Tom Kirkman

The Oil Bulls Are Returning - To Correct Oil Prices Back Up To Where They *Should* Be

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Editorial article from Oil Price main news site.  If you don't have a subscription, it's free and easy.

Anyway, as you may already have heard from my endless comments here last year, I do not view either $40 oil or $80 oil as sustainable (talking about Brent here; WTI is a totally different animal).

My *hope* (as opposed to prediction) for 2019 is around $70 oil.  That's what I tend to view as a relative balance between oil producers and oil consumers.  In 2018 my *hope* was for $65 oil, and for 2019, my *hope* is for $70 oil.  I may be a bit too optimistic, but I am biased in that I am proudly pro - Oil & Gas.

So what the Oil Price editorial sees as "bullish" I tend to see more as an upward "correction" toward my perceived optimum balance of $70 or so.  Related to my Oil Price See Saw comments last Summer, when I suggested that oil prices would probably be bookended between $50 and $80 for the rest of 2018:


Hopefully the upward momentum of oil prices won't overshoot $70 too far this year, I really do get tired of talk of triple digit oil prices by pundits and wags.

Oh, and remember when I mentioned in November to *relax*, that oil prices should get sorted out by end of 2018 or early 2019?


Anyway, here's the current Editorial from Oil Price:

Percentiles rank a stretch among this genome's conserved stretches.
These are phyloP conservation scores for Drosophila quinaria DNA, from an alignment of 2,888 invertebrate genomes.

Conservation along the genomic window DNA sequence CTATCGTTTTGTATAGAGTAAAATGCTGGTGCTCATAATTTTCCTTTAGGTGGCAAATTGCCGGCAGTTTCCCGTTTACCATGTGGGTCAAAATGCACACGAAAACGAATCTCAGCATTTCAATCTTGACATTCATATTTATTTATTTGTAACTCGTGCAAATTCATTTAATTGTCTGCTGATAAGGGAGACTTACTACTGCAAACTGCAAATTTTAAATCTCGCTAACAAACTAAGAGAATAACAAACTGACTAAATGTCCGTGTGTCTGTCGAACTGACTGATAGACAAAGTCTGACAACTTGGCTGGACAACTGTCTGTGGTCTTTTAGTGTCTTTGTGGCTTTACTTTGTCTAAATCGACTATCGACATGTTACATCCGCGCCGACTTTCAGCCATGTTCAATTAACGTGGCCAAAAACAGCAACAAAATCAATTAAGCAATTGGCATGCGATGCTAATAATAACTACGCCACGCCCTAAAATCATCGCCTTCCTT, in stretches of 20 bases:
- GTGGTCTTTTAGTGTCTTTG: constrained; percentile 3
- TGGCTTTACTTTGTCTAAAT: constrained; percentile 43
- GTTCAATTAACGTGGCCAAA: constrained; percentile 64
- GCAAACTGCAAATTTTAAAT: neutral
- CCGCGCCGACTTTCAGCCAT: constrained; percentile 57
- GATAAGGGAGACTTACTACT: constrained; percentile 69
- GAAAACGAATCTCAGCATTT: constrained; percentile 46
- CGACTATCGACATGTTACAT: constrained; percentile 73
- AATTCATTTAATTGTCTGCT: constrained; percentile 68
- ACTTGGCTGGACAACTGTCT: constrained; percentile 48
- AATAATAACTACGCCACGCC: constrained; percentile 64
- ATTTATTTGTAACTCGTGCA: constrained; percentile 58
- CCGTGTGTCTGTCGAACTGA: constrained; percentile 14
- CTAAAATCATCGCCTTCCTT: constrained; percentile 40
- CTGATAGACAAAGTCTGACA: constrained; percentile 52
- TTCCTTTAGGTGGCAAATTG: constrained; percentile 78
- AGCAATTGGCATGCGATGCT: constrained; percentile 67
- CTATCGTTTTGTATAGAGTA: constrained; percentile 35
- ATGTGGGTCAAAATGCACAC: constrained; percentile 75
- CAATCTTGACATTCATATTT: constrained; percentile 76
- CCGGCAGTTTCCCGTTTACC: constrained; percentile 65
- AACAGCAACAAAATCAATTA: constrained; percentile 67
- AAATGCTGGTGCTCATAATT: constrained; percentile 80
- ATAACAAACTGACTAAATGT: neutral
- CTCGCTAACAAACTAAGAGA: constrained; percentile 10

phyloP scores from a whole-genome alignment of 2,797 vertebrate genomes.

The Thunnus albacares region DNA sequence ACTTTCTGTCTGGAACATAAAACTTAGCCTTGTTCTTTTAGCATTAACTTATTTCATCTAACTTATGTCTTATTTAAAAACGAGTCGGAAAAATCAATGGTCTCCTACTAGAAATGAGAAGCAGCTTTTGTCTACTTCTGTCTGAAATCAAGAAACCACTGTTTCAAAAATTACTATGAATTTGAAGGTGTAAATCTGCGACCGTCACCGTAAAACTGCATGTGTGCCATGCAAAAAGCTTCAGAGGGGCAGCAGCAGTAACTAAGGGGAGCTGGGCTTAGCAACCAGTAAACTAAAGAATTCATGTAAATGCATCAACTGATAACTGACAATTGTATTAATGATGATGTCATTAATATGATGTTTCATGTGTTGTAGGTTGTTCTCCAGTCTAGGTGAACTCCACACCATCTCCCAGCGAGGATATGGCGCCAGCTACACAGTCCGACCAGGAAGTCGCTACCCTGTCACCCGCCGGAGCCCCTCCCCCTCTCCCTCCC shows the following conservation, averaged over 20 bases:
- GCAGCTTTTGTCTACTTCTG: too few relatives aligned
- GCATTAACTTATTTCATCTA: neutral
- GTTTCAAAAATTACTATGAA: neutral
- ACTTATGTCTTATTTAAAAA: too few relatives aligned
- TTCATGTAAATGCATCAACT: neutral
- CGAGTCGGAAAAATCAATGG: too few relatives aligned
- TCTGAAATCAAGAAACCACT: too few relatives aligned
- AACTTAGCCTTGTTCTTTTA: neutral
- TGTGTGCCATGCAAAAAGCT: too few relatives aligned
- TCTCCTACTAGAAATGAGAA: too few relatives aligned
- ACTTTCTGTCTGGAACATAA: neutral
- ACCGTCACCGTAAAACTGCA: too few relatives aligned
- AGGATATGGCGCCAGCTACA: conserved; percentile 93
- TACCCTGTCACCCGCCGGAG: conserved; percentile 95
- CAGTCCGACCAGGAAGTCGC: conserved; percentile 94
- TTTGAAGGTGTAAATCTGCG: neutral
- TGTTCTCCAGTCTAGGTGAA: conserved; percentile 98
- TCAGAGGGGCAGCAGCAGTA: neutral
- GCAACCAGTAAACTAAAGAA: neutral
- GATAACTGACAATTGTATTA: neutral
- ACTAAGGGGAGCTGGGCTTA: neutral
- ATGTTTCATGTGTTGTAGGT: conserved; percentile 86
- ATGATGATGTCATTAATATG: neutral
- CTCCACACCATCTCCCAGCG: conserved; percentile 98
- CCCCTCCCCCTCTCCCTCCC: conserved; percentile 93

The Oil Bulls Are Returning

The first week of 2019 has brought back some of the bullish sentiment that market watchers had given up on after three consecutive (and quite painful) weeks of losses. The reason for the recent oil rally lies in Saudi Arabia making good on its OPEC/OPEC+ promise to cut production. Total OPEC production has witnessed its steepest month-on-month decline in the last two years, dropping by more than 0.5mbpd to 32.6mbpd. 

As more countries fulfill their production cut commitments, the market tension should ease somewhat, even though the bullish factors will be partially counteracted by growing US crude stockpiles. Dated Brent rose by almost 10 percent week-on-week to reach 57.5 USD per barrel on Friday afternoon, whilst WTI finished the week trading at 48-48.5 USD per barrel, gaining some 7 percent from last Friday’s 45.3 USD per barrel.

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P.S. just so y'all understand why I go off on the some of the wild ride threads here on politics, environment, climate change, etc. it's so you can better understand my rationale about oil prices, global oil trends, and my view of the global oil & gas industry.

The global oil & gas industry is driven by many factors, and very much include the hot button topics I just listed above; they are all intertwined.

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